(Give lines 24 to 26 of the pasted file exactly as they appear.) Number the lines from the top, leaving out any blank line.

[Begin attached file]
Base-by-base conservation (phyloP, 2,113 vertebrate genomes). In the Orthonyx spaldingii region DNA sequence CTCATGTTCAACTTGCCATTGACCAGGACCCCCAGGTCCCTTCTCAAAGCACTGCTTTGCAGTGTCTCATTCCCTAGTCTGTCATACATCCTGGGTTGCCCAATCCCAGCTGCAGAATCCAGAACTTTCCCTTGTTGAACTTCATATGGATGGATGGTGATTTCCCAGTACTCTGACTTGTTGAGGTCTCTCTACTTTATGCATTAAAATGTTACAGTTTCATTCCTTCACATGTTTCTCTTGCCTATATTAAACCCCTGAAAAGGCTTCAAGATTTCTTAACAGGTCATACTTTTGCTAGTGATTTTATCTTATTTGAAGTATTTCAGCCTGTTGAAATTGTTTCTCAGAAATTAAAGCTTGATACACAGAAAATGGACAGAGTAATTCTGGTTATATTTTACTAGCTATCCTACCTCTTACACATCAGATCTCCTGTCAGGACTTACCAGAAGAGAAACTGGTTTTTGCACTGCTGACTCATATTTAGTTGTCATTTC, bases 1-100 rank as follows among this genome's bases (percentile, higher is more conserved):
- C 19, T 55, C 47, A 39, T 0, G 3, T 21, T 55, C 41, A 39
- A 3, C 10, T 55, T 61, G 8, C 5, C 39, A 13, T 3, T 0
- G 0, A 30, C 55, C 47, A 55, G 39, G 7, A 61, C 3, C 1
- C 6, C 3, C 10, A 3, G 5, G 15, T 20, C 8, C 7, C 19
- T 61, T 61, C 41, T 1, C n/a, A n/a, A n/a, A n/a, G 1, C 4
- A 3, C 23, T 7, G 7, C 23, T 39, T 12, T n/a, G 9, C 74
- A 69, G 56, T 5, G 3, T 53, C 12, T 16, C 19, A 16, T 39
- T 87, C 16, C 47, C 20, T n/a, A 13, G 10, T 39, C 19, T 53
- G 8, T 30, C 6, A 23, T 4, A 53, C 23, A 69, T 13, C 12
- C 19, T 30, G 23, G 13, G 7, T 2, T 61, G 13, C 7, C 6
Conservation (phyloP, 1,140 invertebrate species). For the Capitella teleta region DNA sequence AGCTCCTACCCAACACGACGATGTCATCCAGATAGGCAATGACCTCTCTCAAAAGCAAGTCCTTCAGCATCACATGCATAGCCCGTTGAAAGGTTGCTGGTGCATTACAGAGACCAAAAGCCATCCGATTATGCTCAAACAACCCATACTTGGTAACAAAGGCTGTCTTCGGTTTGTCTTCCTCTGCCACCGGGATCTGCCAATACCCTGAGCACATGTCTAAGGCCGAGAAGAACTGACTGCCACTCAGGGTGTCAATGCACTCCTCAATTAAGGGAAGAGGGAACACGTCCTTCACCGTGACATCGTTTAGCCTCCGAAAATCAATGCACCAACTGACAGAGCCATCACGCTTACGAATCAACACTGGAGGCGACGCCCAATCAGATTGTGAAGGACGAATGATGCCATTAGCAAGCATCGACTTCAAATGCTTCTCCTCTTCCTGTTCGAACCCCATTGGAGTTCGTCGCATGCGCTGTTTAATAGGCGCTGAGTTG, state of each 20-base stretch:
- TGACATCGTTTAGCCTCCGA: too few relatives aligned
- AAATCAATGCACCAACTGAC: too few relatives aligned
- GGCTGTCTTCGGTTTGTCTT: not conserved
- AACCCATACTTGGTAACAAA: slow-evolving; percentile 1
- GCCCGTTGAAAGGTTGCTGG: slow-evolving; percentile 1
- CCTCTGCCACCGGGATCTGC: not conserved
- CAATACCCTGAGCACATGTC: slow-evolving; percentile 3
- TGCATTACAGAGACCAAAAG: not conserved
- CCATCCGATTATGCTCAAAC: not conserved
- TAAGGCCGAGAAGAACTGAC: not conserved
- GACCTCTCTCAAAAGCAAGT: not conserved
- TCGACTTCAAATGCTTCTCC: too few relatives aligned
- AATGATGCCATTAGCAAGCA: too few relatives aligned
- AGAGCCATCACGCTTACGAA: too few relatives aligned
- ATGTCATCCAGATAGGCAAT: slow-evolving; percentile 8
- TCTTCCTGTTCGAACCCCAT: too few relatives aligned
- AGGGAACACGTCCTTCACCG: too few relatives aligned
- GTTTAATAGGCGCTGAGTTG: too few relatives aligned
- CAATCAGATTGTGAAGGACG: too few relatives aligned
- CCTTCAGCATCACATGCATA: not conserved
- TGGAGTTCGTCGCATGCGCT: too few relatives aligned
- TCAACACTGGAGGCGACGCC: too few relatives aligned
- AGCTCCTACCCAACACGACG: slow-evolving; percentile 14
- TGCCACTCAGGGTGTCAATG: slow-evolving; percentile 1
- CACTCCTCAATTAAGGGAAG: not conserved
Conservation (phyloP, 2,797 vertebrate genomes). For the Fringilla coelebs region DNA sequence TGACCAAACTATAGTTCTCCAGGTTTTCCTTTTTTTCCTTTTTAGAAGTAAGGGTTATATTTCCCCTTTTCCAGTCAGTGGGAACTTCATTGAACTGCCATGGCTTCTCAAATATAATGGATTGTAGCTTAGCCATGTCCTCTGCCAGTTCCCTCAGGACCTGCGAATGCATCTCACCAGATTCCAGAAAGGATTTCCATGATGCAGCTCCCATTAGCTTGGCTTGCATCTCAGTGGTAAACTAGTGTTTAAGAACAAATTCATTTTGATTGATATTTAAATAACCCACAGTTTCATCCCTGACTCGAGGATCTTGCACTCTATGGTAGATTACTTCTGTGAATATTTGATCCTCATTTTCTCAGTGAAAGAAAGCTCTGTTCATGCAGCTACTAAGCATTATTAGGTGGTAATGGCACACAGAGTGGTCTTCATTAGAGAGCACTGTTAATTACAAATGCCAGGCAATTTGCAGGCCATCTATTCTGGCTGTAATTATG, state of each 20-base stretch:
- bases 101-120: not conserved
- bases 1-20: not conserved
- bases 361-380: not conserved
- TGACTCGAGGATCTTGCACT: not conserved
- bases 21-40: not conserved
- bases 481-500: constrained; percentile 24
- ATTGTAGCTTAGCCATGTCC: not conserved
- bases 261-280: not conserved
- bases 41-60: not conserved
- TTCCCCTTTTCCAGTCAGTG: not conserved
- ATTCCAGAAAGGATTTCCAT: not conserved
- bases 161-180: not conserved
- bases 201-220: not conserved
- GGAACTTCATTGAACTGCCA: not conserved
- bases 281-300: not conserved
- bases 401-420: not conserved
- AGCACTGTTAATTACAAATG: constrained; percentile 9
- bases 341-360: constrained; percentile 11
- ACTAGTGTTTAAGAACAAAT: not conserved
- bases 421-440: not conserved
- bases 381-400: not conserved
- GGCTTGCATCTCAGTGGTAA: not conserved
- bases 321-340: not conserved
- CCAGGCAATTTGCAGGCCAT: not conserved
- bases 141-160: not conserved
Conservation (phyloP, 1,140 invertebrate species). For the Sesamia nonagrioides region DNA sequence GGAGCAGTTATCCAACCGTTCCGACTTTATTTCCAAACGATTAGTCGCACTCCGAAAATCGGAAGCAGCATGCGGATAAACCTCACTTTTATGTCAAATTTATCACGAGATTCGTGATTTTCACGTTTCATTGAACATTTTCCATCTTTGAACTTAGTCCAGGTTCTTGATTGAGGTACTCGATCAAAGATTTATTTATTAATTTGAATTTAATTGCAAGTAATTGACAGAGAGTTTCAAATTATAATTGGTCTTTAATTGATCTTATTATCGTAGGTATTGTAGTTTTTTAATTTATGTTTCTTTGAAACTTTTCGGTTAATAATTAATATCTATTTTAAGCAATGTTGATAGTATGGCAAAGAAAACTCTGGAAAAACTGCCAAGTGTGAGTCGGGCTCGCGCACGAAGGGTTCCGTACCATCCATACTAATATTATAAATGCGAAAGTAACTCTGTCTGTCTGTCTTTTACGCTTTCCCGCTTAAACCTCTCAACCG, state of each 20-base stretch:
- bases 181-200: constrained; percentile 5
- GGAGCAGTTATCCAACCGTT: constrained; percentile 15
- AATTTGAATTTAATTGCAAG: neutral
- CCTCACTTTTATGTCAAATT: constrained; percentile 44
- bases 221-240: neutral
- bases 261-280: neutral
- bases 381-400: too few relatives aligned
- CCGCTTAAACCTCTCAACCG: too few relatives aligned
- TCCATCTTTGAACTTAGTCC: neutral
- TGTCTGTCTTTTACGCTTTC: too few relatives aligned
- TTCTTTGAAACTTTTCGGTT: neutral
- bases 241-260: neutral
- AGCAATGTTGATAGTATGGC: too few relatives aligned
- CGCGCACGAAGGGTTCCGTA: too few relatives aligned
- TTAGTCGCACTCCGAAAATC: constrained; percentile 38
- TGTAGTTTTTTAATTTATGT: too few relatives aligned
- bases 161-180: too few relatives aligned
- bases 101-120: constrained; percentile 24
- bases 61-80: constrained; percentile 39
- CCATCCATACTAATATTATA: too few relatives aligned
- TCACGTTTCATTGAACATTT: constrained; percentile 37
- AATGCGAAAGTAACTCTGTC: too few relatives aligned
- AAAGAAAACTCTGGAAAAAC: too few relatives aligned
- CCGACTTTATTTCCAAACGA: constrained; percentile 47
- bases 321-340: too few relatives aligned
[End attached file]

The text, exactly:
- TCGACTTCAAATGCTTCTCC: too few relatives aligned
- AATGATGCCATTAGCAAGCA: too few relatives aligned
- AGAGCCATCACGCTTACGAA: too few relatives aligned